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[liberationtech] Hey, does the NSA own Germany? Because that would be bad.

Alberto Cammozzo ac+lists at zeromx.net
Thu Sep 17 09:14:03 PDT 2015


Thank you Kate,
this is an important resource for UE citizens.
A quite extensive and documented coverage on the NSA-BND issue has 
appeared in English on the Electrospaces blog following the hearings.
You may be interested in connecting with them and link their articles.

<http://electrospaces.blogspot.com/2014/11/german-investigation-of-cooperation.html>
<http://electrospaces.blogspot.com/2014/12/german-investigation-of-cooperation.html>
<http://electrospaces.blogspot.com/2015/01/german-investigation-of-cooperation.html>
<http://electrospaces.blogspot.com/2015/05/german-bnd-didnt-care-much-about.html>
<http://electrospaces.blogspot.com/2015/05/new-details-about-joint-nsa-bnd.html>

Bests,

Alberto

On 17/09/2015 03:59, Kate Krauss wrote:
> Hi Liberation Tech,
>
> I visited a German hacker conference recently, and it gradually became 
> clear to me in talking to privacy advocates that the NSA has a very 
> unhealthy relationship with German intelligence.
>
>> ​It seems that the NSA is colluding with German intelligence agencies 
> (the BND and others) to spy on German politicians, journalists, and 
> citizens.
>
> An inquiry committee of the German Parliament is in the midst of a 
> major investigation to
> ​ get to the bottom of this​
> . It’s also trying to learn whether the US is planning illegal drone 
> strikes
> ​from German soil. And tapping the Internet directly in Munich to send 
> data about Germans directly to the NSA.
> There are even allegations that German intelligence agencies are 
> exchanging citizens’ personal data for expensive surveillance 
> equipment paid for by the NSA
> ​. And the roof of the US embassy in Berlin seems to be an NSA 
> listening post (I guess that's not unusual). Then there's the undersea 
> cable.
>
> The Germans working on this investigation in Parliament are frustrated 
> that news about it isn’t really reaching the international community.  ​
>
>
> Spy agencies for the UK, Canada, New Zealand, and Australia may also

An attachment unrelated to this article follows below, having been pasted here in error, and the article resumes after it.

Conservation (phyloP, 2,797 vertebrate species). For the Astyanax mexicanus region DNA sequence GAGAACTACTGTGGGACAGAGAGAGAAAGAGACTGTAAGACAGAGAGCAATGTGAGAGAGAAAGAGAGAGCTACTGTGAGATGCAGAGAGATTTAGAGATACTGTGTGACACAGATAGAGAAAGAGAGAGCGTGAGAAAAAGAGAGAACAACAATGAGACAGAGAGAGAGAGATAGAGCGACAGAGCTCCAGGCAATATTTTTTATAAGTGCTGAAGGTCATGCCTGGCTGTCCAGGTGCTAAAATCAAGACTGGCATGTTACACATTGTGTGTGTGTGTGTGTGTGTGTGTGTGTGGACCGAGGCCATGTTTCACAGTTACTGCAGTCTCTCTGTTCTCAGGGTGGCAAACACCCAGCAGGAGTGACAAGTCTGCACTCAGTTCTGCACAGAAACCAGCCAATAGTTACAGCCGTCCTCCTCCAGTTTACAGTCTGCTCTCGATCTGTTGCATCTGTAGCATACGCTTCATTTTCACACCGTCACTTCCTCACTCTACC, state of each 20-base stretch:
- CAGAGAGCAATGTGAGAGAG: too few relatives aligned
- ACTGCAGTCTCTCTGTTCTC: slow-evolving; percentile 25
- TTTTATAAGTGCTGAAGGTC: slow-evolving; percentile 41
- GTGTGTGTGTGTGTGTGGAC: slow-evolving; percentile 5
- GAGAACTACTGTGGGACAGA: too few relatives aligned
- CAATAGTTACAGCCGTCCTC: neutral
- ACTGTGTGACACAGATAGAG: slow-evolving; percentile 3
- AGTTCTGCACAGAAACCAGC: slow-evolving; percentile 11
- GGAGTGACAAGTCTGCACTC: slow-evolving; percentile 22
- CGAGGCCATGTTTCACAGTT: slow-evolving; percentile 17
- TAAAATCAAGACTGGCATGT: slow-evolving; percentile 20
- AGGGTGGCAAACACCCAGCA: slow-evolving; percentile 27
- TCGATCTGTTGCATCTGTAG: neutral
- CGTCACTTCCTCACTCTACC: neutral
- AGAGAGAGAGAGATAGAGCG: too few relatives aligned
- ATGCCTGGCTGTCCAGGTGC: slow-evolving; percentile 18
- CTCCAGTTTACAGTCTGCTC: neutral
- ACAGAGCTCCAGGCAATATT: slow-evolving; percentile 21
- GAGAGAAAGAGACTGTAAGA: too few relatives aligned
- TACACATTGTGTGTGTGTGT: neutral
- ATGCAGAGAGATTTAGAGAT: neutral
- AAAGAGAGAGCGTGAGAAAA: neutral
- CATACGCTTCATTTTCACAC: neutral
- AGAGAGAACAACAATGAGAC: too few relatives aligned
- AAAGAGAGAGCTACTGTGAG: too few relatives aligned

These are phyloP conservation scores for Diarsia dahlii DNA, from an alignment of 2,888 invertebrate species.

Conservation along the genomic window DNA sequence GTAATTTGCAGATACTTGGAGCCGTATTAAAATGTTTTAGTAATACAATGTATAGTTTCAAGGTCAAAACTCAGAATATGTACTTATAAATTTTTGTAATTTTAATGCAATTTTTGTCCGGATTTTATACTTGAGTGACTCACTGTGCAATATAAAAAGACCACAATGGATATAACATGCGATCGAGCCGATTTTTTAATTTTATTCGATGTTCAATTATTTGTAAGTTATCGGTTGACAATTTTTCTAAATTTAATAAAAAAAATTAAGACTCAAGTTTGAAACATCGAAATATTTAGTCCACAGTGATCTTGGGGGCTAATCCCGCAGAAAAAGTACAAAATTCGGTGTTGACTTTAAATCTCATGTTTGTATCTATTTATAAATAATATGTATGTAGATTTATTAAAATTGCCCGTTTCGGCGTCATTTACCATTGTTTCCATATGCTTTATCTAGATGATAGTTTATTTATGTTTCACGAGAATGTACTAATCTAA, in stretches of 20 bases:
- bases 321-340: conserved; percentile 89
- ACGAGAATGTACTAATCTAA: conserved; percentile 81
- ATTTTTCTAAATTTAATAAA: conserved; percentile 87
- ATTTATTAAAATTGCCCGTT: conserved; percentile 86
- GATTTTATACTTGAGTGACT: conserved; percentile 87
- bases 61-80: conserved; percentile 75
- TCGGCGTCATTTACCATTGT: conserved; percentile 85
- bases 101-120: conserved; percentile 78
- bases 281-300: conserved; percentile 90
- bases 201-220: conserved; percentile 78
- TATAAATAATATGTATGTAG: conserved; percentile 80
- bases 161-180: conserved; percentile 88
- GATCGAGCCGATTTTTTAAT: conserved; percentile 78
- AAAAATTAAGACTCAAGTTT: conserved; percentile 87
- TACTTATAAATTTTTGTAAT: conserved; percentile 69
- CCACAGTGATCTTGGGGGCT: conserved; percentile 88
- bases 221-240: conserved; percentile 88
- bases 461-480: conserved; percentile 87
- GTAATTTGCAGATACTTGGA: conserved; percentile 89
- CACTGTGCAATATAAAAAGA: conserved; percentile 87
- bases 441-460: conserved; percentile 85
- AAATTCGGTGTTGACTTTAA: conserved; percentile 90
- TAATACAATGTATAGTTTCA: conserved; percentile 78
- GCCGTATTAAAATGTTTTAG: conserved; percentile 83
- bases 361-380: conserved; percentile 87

> be involved (FVEY). But the NSA is by far the best funded and most 
> powerful among them—Edward Snowden revealed that the US intelligence 
> budget was $52 billion in 2013.
>
> The central issue, however, is whether Germany, in bowing to the 
> requests of the NSA, could be gradually turning over its independence 
> to the United States. This is an outrageous claim—but if you let a 
> foreign government spy on your head of government, Chancellor Merkel, 
> and members of
> ​your ​
> Parliament, and you intimidate German journalists who try to cover the 
> story (two were recently investigated for treason)—at what point does 
> that cross a bright line? And if the US has co-opted Germany, one of 
> the most powerful countries in Europe—which other less powerful 
> countries does it own, right now, in secret?
>
> A tiny group of interested Germans and Americans has launched a web 
> site (GermanTransparency.org) and a
> ​Twitter account (@GermanInq) to track this investigation and share 
> information about it with English-speaking journalists, activists, and 
> technologists.
>
> Please read the blog post and news reports on the web site, and follow 
> us on Twitter. The next hearings of this inquiry committee will be 
> held in Berlin on September 2
> ​4, so you have a few days to get up to speed. Berlin is six hours 
> ahead of New York. The hashtag for the inquiry is #GermanInq.
>
> Thanks,
>
> Kate Krauss
> ​for GermanTransparency.org
> @GermanInq​
>
>
>


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